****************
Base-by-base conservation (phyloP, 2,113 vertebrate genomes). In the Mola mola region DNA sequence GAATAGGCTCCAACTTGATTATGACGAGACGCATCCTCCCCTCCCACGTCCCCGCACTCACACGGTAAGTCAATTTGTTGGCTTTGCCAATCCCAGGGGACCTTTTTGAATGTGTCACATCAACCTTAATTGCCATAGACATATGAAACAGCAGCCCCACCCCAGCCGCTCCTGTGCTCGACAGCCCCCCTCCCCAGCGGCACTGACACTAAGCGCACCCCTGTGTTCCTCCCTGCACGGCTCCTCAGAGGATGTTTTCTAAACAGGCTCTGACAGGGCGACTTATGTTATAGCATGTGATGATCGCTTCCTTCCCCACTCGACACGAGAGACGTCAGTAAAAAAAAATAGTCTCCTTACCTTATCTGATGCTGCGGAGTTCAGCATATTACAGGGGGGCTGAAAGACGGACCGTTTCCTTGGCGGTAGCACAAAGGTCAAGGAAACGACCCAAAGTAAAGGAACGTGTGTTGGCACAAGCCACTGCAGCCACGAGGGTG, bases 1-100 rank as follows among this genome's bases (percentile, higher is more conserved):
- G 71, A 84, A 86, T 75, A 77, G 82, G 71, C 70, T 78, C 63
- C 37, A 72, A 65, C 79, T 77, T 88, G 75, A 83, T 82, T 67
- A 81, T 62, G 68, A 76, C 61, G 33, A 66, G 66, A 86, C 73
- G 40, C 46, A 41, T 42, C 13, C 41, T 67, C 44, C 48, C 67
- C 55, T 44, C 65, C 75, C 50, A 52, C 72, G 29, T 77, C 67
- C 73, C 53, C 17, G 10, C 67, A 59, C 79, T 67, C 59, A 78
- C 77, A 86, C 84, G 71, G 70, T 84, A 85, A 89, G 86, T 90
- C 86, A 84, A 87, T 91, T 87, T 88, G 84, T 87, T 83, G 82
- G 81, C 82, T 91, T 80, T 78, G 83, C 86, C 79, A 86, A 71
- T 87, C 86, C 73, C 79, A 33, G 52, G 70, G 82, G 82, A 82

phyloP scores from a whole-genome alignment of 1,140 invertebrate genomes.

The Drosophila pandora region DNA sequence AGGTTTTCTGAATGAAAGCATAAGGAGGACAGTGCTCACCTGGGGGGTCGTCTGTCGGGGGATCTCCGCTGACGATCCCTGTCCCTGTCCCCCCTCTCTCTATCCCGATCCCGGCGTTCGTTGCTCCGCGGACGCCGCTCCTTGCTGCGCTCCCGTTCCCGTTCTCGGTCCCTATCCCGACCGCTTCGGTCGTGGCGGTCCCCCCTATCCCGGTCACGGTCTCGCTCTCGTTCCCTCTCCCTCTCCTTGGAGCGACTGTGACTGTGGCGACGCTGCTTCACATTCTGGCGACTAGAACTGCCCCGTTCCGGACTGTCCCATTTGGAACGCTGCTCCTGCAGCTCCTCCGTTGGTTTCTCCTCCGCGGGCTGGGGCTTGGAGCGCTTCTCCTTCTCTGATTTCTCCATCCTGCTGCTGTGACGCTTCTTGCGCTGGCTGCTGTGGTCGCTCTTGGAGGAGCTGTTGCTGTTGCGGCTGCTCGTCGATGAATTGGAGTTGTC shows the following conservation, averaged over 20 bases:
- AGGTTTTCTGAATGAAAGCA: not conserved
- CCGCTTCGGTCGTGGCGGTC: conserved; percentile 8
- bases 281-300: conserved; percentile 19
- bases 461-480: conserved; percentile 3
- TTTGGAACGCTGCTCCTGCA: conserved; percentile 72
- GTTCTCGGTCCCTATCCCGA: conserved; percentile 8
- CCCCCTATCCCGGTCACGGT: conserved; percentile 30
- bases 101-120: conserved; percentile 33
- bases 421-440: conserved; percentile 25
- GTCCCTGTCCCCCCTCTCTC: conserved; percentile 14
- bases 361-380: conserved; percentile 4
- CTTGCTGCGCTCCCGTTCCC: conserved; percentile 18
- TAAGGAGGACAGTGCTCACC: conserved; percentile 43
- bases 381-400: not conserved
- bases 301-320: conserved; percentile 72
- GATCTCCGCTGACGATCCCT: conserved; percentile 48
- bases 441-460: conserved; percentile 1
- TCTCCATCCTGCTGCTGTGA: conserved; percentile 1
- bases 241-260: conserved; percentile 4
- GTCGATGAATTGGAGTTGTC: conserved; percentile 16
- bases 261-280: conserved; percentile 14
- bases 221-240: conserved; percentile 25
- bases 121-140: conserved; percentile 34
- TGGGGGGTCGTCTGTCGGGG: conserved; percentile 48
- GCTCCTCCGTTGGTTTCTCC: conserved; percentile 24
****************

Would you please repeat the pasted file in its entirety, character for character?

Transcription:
Base-by-base conservation (phyloP, 2,113 vertebrate genomes). In the Mola mola region DNA sequence GAATAGGCTCCAACTTGATTATGACGAGACGCATCCTCCCCTCCCACGTCCCCGCACTCACACGGTAAGTCAATTTGTTGGCTTTGCCAATCCCAGGGGACCTTTTTGAATGTGTCACATCAACCTTAATTGCCATAGACATATGAAACAGCAGCCCCACCCCAGCCGCTCCTGTGCTCGACAGCCCCCCTCCCCAGCGGCACTGACACTAAGCGCACCCCTGTGTTCCTCCCTGCACGGCTCCTCAGAGGATGTTTTCTAAACAGGCTCTGACAGGGCGACTTATGTTATAGCATGTGATGATCGCTTCCTTCCCCACTCGACACGAGAGACGTCAGTAAAAAAAAATAGTCTCCTTACCTTATCTGATGCTGCGGAGTTCAGCATATTACAGGGGGGCTGAAAGACGGACCGTTTCCTTGGCGGTAGCACAAAGGTCAAGGAAACGACCCAAAGTAAAGGAACGTGTGTTGGCACAAGCCACTGCAGCCACGAGGGTG, bases 1-100 rank as follows among this genome's bases (percentile, higher is more conserved):
- G 71, A 84, A 86, T 75, A 77, G 82, G 71, C 70, T 78, C 63
- C 37, A 72, A 65, C 79, T 77, T 88, G 75, A 83, T 82, T 67
- A 81, T 62, G 68, A 76, C 61, G 33, A 66, G 66, A 86, C 73
- G 40, C 46, A 41, T 42, C 13, C 41, T 67, C 44, C 48, C 67
- C 55, T 44, C 65, C 75, C 50, A 52, C 72, G 29, T 77, C 67
- C 73, C 53, C 17, G 10, C 67, A 59, C 79, T 67, C 59, A 78
- C 77, A 86, C 84, G 71, G 70, T 84, A 85, A 89, G 86, T 90
- C 86, A 84, A 87, T 91, T 87, T 88, G 84, T 87, T 83, G 82
- G 81, C 82, T 91, T 80, T 78, G 83, C 86, C 79, A 86, A 71
- T 87, C 86, C 73, C 79, A 33, G 52, G 70, G 82, G 82, A 82

phyloP scores from a whole-genome alignment of 1,140 invertebrate genomes.

The Drosophila pandora region DNA sequence AGGTTTTCTGAATGAAAGCATAAGGAGGACAGTGCTCACCTGGGGGGTCGTCTGTCGGGGGATCTCCGCTGACGATCCCTGTCCCTGTCCCCCCTCTCTCTATCCCGATCCCGGCGTTCGTTGCTCCGCGGACGCCGCTCCTTGCTGCGCTCCCGTTCCCGTTCTCGGTCCCTATCCCGACCGCTTCGGTCGTGGCGGTCCCCCCTATCCCGGTCACGGTCTCGCTCTCGTTCCCTCTCCCTCTCCTTGGAGCGACTGTGACTGTGGCGACGCTGCTTCACATTCTGGCGACTAGAACTGCCCCGTTCCGGACTGTCCCATTTGGAACGCTGCTCCTGCAGCTCCTCCGTTGGTTTCTCCTCCGCGGGCTGGGGCTTGGAGCGCTTCTCCTTCTCTGATTTCTCCATCCTGCTGCTGTGACGCTTCTTGCGCTGGCTGCTGTGGTCGCTCTTGGAGGAGCTGTTGCTGTTGCGGCTGCTCGTCGATGAATTGGAGTTGTC shows the following conservation, averaged over 20 bases:
- AGGTTTTCTGAATGAAAGCA: not conserved
- CCGCTTCGGTCGTGGCGGTC: conserved; percentile 8
- bases 281-300: conserved; percentile 19
- bases 461-480: conserved; percentile 3
- TTTGGAACGCTGCTCCTGCA: conserved; percentile 72
- GTTCTCGGTCCCTATCCCGA: conserved; percentile 8
- CCCCCTATCCCGGTCACGGT: conserved; percentile 30
- bases 101-120: conserved; percentile 33
- bases 421-440: conserved; percentile 25
- GTCCCTGTCCCCCCTCTCTC: conserved; percentile 14
- bases 361-380: conserved; percentile 4
- CTTGCTGCGCTCCCGTTCCC: conserved; percentile 18
- TAAGGAGGACAGTGCTCACC: conserved; percentile 43
- bases 381-400: not conserved
- bases 301-320: conserved; percentile 72
- GATCTCCGCTGACGATCCCT: conserved; percentile 48
- bases 441-460: conserved; percentile 1
- TCTCCATCCTGCTGCTGTGA: conserved; percentile 1
- bases 241-260: conserved; percentile 4
- GTCGATGAATTGGAGTTGTC: conserved; percentile 16
- bases 261-280: conserved; percentile 14
- bases 221-240: conserved; percentile 25
- bases 121-140: conserved; percentile 34
- TGGGGGGTCGTCTGTCGGGG: conserved; percentile 48
- GCTCCTCCGTTGGTTTCTCC: conserved; percentile 24